How and why does topology enter the world of conductivity? It is reasonable to model conductivity as the hopping of electrons from one site to another in the microscopic, crystalline structure of a material, especially at the super-cool temperatures involved in quantum computing. These electrons and the quantum-mechanical equations that govern them give rise to a geometric surface, made up of all of the allowable energy levels that the electrons may occupy. It turns out that, for some materials, the topology of this surface controls the conductivity of the overall material. As long as the topology is protected — that is, as long as we don’t tear any holes in this quantum surface — the conductivity is robust and perfectly controlled. Most defects in the outward physical engineering of the material have no effect here, making these materials incredibly desirable for sensitive applications. (Incidentally, the Nobel Prize Committee attempted to demonstrate this on stage by tearing apart pastries.)
Topological materials are just one example of a wider class of quantum materials with novel behaviours emerging from genuinely quantum effects within them. These materials are quickly leading to new models of data storage and medical imaging devices, in addition to providing new possibilities for cultivating stable qubits.
Building a Quantum Canada
With so much happening in quantum technology, we ought to ask ourselves: how much of it is happening here in Canada?
The answer is quite a lot. Canada is home to an ever-growing number of established firms, start-ups, and research institutes all with a primary focus on quantum science or quantum technology development. Compiling an exhaustive list is not easy and one is bound to leave out important names. Sticking therefore with just a few, it would be impossible to not mention the Burnaby, BC-based D-Wave Systems, the world’s first company to manufacture commercial quantum computers. With the rise of quantum computing has come a need for quantum programming. Quantum software companies such as Vancouver’s 1QBit are leading the pack here. On the academic side, Canada enjoys the presence of the Institute for Quantum Computing at the University of Waterloo, the Institute for Quantum Science and Technology at the University of Calgary,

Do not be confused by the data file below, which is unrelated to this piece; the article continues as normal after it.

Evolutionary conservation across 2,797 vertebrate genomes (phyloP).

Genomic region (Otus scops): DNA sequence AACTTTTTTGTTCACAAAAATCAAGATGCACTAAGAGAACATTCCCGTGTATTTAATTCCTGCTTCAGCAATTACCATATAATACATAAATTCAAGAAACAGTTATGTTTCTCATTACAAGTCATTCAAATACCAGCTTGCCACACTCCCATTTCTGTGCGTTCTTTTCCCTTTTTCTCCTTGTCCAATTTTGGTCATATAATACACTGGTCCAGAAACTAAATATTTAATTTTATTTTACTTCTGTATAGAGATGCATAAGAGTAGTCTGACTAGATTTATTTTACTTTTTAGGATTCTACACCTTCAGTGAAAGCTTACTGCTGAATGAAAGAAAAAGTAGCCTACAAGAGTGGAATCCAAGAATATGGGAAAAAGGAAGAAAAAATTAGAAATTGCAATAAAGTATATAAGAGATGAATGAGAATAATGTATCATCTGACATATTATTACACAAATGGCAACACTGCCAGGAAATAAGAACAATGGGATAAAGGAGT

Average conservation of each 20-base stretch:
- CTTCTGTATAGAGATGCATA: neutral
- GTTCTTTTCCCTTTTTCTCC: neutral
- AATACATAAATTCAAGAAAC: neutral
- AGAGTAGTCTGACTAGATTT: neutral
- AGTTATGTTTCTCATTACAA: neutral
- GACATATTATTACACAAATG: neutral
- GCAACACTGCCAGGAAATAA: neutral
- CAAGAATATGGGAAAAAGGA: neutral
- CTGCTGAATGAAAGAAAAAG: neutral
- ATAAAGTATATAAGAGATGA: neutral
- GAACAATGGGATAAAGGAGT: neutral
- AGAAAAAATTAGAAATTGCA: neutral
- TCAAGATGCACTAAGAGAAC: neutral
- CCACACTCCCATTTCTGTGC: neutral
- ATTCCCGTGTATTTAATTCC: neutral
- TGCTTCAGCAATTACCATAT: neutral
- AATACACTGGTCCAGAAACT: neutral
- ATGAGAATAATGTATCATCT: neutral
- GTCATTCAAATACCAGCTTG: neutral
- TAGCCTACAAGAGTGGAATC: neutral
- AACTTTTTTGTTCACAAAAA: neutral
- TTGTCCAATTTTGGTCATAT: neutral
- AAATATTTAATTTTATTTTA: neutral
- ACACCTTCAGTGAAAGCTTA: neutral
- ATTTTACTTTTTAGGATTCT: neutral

and the very new Quantum Algorithms Institute at Simon Fraser University, as well as several other institutes and centres centred around quantum technology, computing, and information. The Stuart Blusson Quantum Matter Institute at the University of British Columbia represents Canada’s leadership in the development of quantum materials, and there are other bright sparks on the horizon due to the Pacific Institute for Mathematical Sciences’ recent investment in quantum topology in the Prairie provinces.
This flurry of activity makes Canada a definite contender for the title of “quantum country”. How will we maintain momentum in this direction and prevent stagnancy as other countries ramp up their quantum infrastructure? Here are two thoughts:
- Interactions between Industry and Academia
First of all, these interactions need to exist. Once they are in motion, they need to be authentic, substantial, and sustained. These collaborations will be the fuel for widespread quantum innovation in Canada. The problem with fostering these interactions is a fundamental incompatibility in the way these spheres operate. Companies are looking for products — better yet, ones that people will purchase. Academics are looking for publishable results — better yet, ones that people will cite. These types of collaborations need to be incentivized, especially within academia. Academics working with quantum companies need these collaborations to be on par with publishing, as far as tenure and promotion are concerned.
This is not to say that these interactions are not occurring. They certainly are. But they can be happening much more often and much more routinely. Shared infrastructure is another catalyst for these interactions. An excellent model is the recently-established Chicago Quantum Exchange, a partnership between four universities, two government laboratories, and a number of industry partners, involving over 100 researchers at the time of writing. There is no reason why this model cannot be implemented in multiple regions in Canada.
- Quantum Training